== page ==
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Old 26th May 2009 | Show parent
Gear Nut
Originally Posted by IMSTA ➡️
We are not talking about replacement here. We are talking about the initial purchase, or no purchase. The bottom line is that intellectual property is still property.

Money was spent for its development, marketing, etc……….

People just have to respect that, whatever the cost may be – a few dollars or a few thousand dollars.

Let me ask you something:

Let’s say that you find out that it costs Nike only $15 to make a product overseas and to ship it to the store nearest you. You go out to the store to purchase it and see a price tag of $250.

Is that not an unfair price tag for a $15 product?

Would you steal it?

No, you would most likely buy something else. Why couldn’t people do that with software?

If it is too expensive or you don’t like how the company treats its customers, then buy something else. Don’t steal it.

Is that too much to ask?
considering the nike userbase i wouldn't put it past most of them to try stealing a few pairs...

anyways, one of the biggest gripes i have in regards to software is licensing, and the eula's. it seems like every eula i read essentially says "if we don't like the way you look, we can take your license (which you paid a reasonable chunk of your paycheck for) away, permanently" and while i'm never doing anything unreasonable with my license (even if it may be against the eula, for example running a copy of software x on MY pc that's in my bedroom, and MY mac that's in my other room. i'm not sure if that's against any of the eula's on any of my universal software but i am pretty sure it's against the flstudio eula, but that won't run on osx so it doesn't matter)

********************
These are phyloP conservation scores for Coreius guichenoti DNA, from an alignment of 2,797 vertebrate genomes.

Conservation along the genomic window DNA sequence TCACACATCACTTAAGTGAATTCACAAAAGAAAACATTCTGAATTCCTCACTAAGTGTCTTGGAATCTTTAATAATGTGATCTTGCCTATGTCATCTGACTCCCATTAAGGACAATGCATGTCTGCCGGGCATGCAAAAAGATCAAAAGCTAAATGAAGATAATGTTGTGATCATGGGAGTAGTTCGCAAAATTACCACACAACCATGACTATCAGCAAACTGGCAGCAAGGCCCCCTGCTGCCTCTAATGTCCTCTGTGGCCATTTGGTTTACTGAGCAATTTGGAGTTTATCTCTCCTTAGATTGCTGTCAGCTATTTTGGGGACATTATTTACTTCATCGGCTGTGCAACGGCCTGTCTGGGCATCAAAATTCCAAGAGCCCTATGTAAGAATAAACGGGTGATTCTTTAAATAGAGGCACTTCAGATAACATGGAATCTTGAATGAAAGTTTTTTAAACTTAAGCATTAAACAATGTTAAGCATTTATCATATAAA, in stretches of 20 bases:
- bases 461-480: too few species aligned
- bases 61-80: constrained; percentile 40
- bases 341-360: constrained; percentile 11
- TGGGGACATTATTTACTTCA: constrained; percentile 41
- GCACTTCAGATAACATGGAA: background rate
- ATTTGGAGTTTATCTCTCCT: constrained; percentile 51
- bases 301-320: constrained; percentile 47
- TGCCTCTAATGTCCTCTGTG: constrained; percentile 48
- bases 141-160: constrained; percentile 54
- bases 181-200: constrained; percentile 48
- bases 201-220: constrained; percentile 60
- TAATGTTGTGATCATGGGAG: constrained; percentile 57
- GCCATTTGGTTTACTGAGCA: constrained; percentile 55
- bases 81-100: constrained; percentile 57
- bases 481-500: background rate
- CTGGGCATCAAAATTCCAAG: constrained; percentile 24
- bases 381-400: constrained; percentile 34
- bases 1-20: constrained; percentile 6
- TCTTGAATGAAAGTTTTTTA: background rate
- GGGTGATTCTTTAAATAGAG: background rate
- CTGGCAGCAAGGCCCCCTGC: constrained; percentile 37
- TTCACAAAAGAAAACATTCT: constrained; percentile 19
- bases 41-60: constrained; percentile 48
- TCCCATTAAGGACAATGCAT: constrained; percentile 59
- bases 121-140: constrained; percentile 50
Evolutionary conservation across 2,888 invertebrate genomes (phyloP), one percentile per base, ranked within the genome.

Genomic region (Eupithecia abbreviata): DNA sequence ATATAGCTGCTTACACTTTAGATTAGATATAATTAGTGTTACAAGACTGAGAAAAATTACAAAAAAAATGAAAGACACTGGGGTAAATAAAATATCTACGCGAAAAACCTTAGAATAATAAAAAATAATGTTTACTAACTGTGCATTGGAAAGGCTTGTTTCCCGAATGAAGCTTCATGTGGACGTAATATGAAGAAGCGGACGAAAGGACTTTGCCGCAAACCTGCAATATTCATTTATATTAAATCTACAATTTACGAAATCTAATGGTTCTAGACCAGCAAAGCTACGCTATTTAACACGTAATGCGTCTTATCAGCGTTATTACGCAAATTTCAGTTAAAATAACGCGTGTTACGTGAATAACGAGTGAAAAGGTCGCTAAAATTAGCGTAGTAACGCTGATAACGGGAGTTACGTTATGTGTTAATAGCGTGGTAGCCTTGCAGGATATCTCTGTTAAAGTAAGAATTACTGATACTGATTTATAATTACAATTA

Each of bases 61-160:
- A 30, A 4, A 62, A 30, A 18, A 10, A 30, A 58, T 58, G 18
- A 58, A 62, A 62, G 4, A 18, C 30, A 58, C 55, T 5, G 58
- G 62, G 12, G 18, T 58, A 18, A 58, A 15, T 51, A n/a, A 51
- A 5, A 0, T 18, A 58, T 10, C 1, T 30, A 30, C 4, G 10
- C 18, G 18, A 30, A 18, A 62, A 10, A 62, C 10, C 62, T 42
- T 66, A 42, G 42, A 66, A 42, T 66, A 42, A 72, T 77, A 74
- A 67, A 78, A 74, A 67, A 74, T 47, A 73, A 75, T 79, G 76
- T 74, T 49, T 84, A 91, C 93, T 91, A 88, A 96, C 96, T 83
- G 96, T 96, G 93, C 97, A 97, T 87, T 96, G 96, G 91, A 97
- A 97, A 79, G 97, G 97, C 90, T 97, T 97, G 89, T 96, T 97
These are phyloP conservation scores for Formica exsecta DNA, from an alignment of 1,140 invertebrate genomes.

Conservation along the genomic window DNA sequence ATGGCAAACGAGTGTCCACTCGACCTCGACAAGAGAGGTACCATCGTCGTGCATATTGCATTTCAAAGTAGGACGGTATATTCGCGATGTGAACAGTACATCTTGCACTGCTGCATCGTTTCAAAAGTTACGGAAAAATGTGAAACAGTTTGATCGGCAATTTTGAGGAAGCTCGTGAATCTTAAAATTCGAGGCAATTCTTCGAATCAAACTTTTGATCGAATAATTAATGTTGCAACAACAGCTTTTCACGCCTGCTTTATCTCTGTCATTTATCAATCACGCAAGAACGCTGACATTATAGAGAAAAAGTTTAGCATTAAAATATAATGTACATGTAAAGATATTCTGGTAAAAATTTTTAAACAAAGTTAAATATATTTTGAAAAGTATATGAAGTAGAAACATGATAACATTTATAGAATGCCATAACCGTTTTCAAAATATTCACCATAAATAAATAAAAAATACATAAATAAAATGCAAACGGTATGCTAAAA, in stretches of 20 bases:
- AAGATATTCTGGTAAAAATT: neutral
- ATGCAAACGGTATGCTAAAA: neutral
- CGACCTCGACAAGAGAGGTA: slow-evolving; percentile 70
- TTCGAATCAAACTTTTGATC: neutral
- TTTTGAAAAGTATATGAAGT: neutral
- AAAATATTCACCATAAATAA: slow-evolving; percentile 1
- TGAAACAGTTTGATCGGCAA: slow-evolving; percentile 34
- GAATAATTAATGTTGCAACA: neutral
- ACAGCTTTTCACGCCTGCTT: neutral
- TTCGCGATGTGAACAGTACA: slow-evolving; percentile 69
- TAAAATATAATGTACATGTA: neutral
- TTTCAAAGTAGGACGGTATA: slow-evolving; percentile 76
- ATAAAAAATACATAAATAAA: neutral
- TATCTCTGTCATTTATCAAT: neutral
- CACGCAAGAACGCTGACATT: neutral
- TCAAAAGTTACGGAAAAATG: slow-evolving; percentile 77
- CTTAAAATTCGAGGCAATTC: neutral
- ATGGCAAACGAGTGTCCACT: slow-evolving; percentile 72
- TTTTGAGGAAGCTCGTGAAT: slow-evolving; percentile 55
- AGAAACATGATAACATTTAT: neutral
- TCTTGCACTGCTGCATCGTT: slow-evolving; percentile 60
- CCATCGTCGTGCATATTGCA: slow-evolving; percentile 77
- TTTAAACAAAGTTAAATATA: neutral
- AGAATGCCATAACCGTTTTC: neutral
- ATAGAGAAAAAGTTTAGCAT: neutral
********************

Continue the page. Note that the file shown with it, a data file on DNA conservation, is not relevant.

point being, as long as i have a license for my software i should have access to it (even if i lose my discs) and while i realize it costs money to create the discs, i would have no problem paying for a replacement set of discs if they were priced reasonably (for example $5-$15, because quite frankly forking out $50 for replacement discs to a piece of software i have a license to just seems ridiculous) and even at that a good portion of the software i have licenses to with the exception of battery (which would use up a substantial amount of bandwidth to download from a server) are perfectly capable of being delivered in a downloadable format.

because, y'know, when we buy "software" we're not actually buying the software, we're just paying for a revokable license to use said software whereas with nike shoes you're actually purchasing the shoes, and when you get those shoes home you can tear them apart and use the soles for whatever you want.